The California Supreme Court plans to issue a ruling Thursday on the legality of two new laws regarding , a decision that will have major ramifications for Santee.
The court is considering whether the laws, passed by the Legislature earlier this year, are invalidated by Proposition 22, which bars the state from seizing local tax money. Redevelopment agencies are funded by the increase in tax revenue created by projects in their areas.
One law forces redevelopment agencies to close, while the other allows local officials to keep them open if they make payments to the state.
Supporters of the laws, including Gov. Jerry Brown, say the money is better used to fund schools and other municipal functions during the current tight budgetary times. They cite a state analysts report that shows the cost of redevelopment growing without any tangible economic benefit to the state.
The city of Santee and many other local jurisdictions chose to to keep their agencies open, but doing so reduces their ability to fund future projects.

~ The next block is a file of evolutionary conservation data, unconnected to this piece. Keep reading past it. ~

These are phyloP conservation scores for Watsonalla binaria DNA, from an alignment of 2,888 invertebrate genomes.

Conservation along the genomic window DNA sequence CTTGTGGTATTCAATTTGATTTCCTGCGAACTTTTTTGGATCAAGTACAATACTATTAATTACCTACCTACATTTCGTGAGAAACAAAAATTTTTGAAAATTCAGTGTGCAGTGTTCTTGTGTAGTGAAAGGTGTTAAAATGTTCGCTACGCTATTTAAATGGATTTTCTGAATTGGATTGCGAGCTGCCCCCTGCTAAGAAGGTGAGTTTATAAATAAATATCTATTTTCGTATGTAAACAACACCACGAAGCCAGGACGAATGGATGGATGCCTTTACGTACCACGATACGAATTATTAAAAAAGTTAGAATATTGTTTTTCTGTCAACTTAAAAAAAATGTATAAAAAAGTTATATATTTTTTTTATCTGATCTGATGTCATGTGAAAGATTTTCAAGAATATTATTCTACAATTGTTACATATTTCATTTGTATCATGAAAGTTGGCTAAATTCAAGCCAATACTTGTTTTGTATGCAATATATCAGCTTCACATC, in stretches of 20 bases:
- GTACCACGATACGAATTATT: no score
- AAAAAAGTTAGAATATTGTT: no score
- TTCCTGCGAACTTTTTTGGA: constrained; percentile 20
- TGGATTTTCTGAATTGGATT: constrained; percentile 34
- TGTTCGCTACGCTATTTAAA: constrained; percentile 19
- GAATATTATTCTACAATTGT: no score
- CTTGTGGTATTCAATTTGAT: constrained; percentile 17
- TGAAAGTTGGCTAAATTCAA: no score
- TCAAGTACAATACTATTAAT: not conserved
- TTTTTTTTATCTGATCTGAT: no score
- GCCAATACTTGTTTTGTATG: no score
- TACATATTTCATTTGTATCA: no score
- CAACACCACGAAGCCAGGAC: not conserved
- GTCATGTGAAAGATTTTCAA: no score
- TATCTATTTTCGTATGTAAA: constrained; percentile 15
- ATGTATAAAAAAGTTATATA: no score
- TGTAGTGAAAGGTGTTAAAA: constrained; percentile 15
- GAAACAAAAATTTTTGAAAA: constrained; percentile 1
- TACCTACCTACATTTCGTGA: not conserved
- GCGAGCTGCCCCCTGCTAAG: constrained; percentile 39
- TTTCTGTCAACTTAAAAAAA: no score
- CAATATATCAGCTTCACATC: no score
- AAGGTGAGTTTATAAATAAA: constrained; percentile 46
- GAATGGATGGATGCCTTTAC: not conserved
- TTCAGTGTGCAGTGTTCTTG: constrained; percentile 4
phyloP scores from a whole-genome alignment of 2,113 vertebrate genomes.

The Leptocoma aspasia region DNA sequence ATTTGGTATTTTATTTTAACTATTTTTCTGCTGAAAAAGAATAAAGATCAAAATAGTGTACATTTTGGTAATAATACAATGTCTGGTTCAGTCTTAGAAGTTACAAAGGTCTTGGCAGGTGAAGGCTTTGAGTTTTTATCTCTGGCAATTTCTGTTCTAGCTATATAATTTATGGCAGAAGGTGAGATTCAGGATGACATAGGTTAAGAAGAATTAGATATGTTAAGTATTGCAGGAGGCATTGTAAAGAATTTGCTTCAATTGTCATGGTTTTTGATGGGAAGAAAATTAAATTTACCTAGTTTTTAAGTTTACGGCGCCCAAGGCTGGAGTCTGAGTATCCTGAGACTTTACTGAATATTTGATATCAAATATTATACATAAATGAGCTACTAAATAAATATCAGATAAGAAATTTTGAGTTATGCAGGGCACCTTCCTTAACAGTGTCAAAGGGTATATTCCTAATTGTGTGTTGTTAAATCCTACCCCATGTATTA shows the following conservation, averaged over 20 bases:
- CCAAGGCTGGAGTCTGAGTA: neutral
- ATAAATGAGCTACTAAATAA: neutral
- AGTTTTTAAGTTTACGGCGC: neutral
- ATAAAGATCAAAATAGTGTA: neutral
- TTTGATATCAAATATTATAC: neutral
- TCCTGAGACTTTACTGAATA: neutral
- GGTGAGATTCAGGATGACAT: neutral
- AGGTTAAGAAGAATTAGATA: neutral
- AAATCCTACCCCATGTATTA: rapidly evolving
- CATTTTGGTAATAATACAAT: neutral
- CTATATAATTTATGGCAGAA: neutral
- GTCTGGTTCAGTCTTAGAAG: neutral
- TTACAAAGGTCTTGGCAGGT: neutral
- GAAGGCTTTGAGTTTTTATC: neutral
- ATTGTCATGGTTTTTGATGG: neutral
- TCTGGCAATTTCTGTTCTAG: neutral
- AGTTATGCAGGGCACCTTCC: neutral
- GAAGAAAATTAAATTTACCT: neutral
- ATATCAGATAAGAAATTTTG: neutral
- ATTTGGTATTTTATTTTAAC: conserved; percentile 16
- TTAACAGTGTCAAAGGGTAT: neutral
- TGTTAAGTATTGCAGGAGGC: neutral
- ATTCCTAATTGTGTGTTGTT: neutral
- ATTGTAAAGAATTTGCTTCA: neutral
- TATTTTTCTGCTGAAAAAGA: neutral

City Manager Keith Till called the $3.7 million payment in order to keep a redevelopment agency a " 'voluntary' " at a City Council meeting in July. But, one that allowed $41 million in projects approved just this spring, including , to go forward.
Santee officials have pointed to and local affordable housing projects as examples of the success of redevelopment.
At a in the summer, Till said Santee has been vigorously and creatively fighting the state's threatened clawback, working with SANDAG to enter into binding agreements for redevelopment projects.
If the Supreme Court overturns the laws, more money would be available for future projects.
-City News Service with additions by Steven Bartholow